It marks the latest in a recent uptick of downed Russian planes: Official reports indicate that 13 Russian warplanes were downed in February, with three Su-34 attack planes reportedly shot down on Feb. 29 alone.

The downed aircraft in February include 10 Su-34 fighter bombers, two Su-35 fighter jets, and one rare A-50 military spy plane.

Yuri Ihnat, the Air Force's spokesperson, on March 3 confirmed in a comment to Ukrainska Pravda that Russian air activity over Ukraine has reduced over the past week after the Russian military suffered significant aircraft losses.

Ihnat attributed this success to air defense systems supplied by Ukraine's allies.

"The means of resistance provided to Ukraine by Western partners demonstrate their effectiveness. This is evidenced by the number of enemy aircraft shot down in February," Ihnat told Ukrainska Pravda.

"The current task is to secure the front-line territories from the enemy's use of guided aerial bombs," he said.

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Average number of daily Russian losses reaches new high in February

In its March 3 update, the U.K. Defense Ministry wrote that the average number of estimated Russian casualties in February was approximately 983 per day, marking an all-time high since the start of the full-scale invasion.

The update appears to be citing the U.K. Defense Ministry's own estimation of Russian losses.

The increase in casualties "almost certainly" reflects Russia's "commitment to mass and attritional warfare," according to the ministry.

"Although costly in terms of human life, the resulting effect has increased the pressure on Ukraine's positions across the front line."

A graph presented by the U.K. Defense Ministry of average daily losses for the Russian military indicates that casualty numbers have only risen since the start of the full-scale invasion.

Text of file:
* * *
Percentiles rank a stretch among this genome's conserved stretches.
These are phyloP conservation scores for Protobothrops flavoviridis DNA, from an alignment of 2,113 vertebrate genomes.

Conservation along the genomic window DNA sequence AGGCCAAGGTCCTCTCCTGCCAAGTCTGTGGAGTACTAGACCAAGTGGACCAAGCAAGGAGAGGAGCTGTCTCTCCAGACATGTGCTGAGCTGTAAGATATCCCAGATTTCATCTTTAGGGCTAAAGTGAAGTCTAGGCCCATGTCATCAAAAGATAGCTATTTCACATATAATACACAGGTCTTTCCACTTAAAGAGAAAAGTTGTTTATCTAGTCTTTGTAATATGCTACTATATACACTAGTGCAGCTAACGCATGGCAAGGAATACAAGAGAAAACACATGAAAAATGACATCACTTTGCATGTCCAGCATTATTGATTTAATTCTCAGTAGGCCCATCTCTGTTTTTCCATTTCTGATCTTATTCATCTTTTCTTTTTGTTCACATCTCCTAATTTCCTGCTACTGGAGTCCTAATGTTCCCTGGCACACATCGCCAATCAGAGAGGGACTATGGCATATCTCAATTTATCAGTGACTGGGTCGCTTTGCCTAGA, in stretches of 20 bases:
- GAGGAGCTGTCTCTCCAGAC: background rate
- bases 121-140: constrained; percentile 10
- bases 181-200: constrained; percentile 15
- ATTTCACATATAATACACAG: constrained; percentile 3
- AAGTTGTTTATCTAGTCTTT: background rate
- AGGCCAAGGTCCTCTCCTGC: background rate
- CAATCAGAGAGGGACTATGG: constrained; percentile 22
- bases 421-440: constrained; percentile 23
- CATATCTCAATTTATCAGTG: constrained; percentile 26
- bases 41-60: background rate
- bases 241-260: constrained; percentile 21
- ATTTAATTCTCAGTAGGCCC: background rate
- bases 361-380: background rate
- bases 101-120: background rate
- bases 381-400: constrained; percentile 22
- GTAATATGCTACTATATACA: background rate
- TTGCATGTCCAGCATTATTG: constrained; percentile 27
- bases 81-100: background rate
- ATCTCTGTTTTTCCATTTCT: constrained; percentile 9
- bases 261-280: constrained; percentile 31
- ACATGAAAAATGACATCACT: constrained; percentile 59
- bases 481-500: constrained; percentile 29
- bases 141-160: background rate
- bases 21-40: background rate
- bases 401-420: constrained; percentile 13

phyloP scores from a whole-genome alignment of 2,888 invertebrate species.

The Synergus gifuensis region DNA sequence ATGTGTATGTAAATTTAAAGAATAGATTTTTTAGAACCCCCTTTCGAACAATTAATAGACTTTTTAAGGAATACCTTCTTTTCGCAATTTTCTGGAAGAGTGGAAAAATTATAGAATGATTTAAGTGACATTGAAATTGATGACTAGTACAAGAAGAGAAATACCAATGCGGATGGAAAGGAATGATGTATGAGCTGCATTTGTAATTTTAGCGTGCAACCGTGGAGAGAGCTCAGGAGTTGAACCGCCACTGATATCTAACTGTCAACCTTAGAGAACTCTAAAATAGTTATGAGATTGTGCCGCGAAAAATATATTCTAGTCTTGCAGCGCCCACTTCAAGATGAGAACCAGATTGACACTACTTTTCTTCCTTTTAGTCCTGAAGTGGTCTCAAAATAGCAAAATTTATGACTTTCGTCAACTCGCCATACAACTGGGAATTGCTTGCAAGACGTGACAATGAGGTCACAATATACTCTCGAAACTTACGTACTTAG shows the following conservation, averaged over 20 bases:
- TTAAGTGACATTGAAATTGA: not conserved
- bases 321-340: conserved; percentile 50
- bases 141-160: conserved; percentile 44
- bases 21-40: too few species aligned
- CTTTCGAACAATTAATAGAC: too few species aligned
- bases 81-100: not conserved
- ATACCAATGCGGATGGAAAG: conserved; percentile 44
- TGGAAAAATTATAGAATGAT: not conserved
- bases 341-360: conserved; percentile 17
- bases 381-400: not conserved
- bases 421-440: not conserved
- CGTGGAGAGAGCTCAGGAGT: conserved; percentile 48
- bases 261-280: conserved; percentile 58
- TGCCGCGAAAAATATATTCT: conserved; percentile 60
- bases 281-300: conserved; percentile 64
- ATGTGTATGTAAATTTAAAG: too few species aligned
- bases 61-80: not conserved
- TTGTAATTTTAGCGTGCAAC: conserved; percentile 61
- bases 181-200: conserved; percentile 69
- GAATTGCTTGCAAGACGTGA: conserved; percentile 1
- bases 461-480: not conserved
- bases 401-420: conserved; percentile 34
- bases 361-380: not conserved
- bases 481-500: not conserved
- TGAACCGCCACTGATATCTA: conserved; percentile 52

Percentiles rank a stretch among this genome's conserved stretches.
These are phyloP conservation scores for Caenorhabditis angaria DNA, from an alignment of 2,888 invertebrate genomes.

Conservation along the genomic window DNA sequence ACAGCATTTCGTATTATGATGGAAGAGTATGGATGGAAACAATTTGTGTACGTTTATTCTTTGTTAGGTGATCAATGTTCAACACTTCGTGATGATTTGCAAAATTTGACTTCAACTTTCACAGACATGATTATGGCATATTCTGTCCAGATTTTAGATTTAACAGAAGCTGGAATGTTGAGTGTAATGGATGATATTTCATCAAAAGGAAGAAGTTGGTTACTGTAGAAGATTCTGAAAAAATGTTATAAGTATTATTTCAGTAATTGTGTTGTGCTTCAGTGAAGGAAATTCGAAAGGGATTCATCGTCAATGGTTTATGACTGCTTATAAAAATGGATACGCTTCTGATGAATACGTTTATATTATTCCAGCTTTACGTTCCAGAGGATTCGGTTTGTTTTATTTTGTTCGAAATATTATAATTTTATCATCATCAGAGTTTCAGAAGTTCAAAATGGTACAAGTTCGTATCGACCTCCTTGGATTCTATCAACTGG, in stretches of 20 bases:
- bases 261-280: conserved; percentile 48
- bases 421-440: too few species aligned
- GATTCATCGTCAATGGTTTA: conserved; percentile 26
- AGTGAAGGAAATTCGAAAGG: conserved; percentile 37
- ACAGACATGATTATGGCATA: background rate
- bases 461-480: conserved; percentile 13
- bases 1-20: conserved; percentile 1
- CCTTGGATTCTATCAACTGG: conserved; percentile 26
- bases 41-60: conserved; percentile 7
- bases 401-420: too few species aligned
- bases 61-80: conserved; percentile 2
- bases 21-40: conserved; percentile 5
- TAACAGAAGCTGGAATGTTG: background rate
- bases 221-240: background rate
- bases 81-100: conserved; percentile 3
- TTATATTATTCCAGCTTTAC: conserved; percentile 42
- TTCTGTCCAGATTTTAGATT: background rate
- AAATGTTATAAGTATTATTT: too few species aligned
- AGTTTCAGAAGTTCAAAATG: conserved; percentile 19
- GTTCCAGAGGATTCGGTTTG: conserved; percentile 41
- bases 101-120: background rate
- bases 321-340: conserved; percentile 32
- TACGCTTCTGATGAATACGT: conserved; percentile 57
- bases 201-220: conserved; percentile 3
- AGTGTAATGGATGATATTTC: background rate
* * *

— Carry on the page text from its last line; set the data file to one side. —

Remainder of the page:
The highest number of average daily losses in 2022 was 559 in November.

The number steadily rose in 2023, with the highest average daily losses of 967 in December. The Russian offensive on Avdiivka began in October 2023, which is likely the cause for increased casualty numbers at the end of 2023.

The U.K. Defense Ministry estimated that over 355,000 Russian service members have been killed or wounded since the start of the full-scale invasion. The Ukrainian government publicly estimates the number at 416,800.

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Russian attack on Kurakhove injures 16 people, including children

At least 16 people have been injured after Russian forces launched a guided aerial bomb on the city center of Kurakhove, a city in Donetsk Oblast, local governor Vadim Filashkin reported on March 3.

Among those injured are two teenagers aged 17 and 15, reported Interior Minister Ihor Klymenko. Two of the injured are in serious condition.

The attack on Kurakhove occurred at around 12 p.m. local time, and at least 15 high-rise buildings were damaged by the impact, according to Filashkin.

Civilians in Donetsk Oblast settlements suffer from daily Russian strikes due to their proximity to the front line.

Heavy battles continue in the region as Russia intensifies offensive actions along the front, and Ukraine's Armed Forces face serious ammunition shortages due to delays in U.S. aid.

"While we fight (Russian) occupiers on the front line, they continue to wage war against civilians. They are waging war against children," Klymenko wrote on Telegram.

"There will inevitably be a response to these strikes. Both in international courts and on the battlefield."